The foundation year is designed to equip students with a range of academic skills in addition to legal knowledge and practice to successfully progress through the LLB course or one of its associated LLB pathways. During the duration of the foundation year students will be introduced to the law and the role that it plays in society, the methods employed for effective legal learning, as well as experience our approach to clinical legal education in a simulated law environment.

Teaching for the foundation is conducted in small classes and there is a high degree of interactivity with a tutor as well as peers and engagement is encouraged. There will be opportunities in each module to receive formative feedback to enhance learning as well as a wide variety of assessment.

After successful completion of the foundation year students’ progress to study undergraduate level LLB foundations of legal knowledge together with a choice of optional modules.

Learning is facilitated through engagement with real and authentic problems and challenges to give students the opportunity to apply and synthesise the theoretical and practical aspects of the discipline of law to reach effective, practice-led solutions.

Key employability skills are embedded within the learning and teaching, and we provide additional careers development opportunities through a course of guest speakers, pro bono and placement opportunities which offer a practical experience of the world of work. Our highly acclaimed, nationally recognised, Mooting Society, our Student Legal Society and Student Debating Society also provide extra-curricular opportunities to practise, develop and enhance the transferable skills developed whilst on this course.

The LLB (Hons) course provides a knowledge-led and practice-based education in English Law, delivered by a team of academics which includes internationally recognised researchers and respected former professional practitioners. Not only is it relevant for those aiming for a career in professional practice but also those seeking to gain essential transferable skills necessary for an alternative career.

**For full details, visit our website.**

Tuition fees

Select where you currently live to see what you'll pay:

England
£9,250
per year
EU
£9,250
per year
Northern Ireland
£9,250
per year
Scotland
£9,250
per year
Wales
£9,250
per year

The Uni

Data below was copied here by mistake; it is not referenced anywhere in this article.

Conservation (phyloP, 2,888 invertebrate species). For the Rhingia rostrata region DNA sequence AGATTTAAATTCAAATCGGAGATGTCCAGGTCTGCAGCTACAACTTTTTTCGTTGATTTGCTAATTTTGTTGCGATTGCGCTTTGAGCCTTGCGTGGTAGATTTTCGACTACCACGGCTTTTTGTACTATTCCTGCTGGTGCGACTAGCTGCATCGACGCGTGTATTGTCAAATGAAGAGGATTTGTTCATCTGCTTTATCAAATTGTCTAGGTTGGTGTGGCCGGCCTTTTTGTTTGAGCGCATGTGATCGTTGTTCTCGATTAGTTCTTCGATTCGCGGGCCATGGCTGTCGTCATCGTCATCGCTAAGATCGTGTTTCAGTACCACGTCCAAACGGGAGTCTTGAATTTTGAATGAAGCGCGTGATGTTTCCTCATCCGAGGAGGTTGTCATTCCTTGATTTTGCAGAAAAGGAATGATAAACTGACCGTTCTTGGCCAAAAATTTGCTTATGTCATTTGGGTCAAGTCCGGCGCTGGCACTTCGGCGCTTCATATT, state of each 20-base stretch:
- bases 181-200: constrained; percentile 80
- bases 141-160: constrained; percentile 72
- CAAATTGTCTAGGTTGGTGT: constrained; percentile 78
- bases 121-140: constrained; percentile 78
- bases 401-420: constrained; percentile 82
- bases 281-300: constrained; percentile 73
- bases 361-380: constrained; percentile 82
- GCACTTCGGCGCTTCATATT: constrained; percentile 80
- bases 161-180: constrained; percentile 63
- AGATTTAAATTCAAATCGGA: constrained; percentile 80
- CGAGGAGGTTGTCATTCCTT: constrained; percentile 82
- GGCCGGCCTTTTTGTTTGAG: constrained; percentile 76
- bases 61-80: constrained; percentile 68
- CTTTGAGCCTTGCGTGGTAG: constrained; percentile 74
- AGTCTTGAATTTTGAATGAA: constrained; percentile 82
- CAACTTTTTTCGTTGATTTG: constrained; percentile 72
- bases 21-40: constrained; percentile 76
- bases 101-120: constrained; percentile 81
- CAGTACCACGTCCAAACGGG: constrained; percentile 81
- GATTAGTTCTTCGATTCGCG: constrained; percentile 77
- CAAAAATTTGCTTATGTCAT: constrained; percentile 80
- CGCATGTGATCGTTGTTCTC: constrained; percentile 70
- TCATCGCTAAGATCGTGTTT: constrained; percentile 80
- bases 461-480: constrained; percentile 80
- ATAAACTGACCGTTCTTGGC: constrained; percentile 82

Course location:

Curzon Building Campus

Department:

School of Law

TEF rating:

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What students say


We've crunched the numbers to see if overall student satisfaction here is high, medium or low compared to students studying this subject(s) at other universities.

75%
med
Law

How do students rate their degree experience?

The stats below relate to the general subject area/s at this university, not this specific course. We show this where there isn’t enough data about the course, or where this is the most detailed info available to us.

Law

Teaching and learning

76%
Staff make the subject interesting
91%
Staff are good at explaining things
76%
Ideas and concepts are explored in-depth
83%
Opportunities to apply what I've learned

Assessment and feedback

Feedback on work has been timely
Feedback on work has been helpful
Staff are contactable when needed
Good advice available when making study choices

Resources and organisation

84%
Library resources
88%
IT resources
89%
Course specific equipment and facilities
74%
Course is well organised and has run smoothly

Student voice

Staff value students' opinions

Who studies this subject and how do they get on?

89%
UK students
11%
International students
30%
Male students
70%
Female students
65%
2:1 or above
16%
Drop out rate

After graduation


The stats in this section relate to the general subject area/s at this university – not this specific course. We show this where there isn't enough data about the course, or where this is the most detailed info available to us.

Law

What are graduates doing after six months?

This is what graduates told us they were doing (and earning), shortly after completing their course. We've crunched the numbers to show you if these immediate prospects are high, medium or low, compared to those studying this subject/s at other universities.

£17,000
low
Average annual salary
96%
med
Employed or in further education
80%
med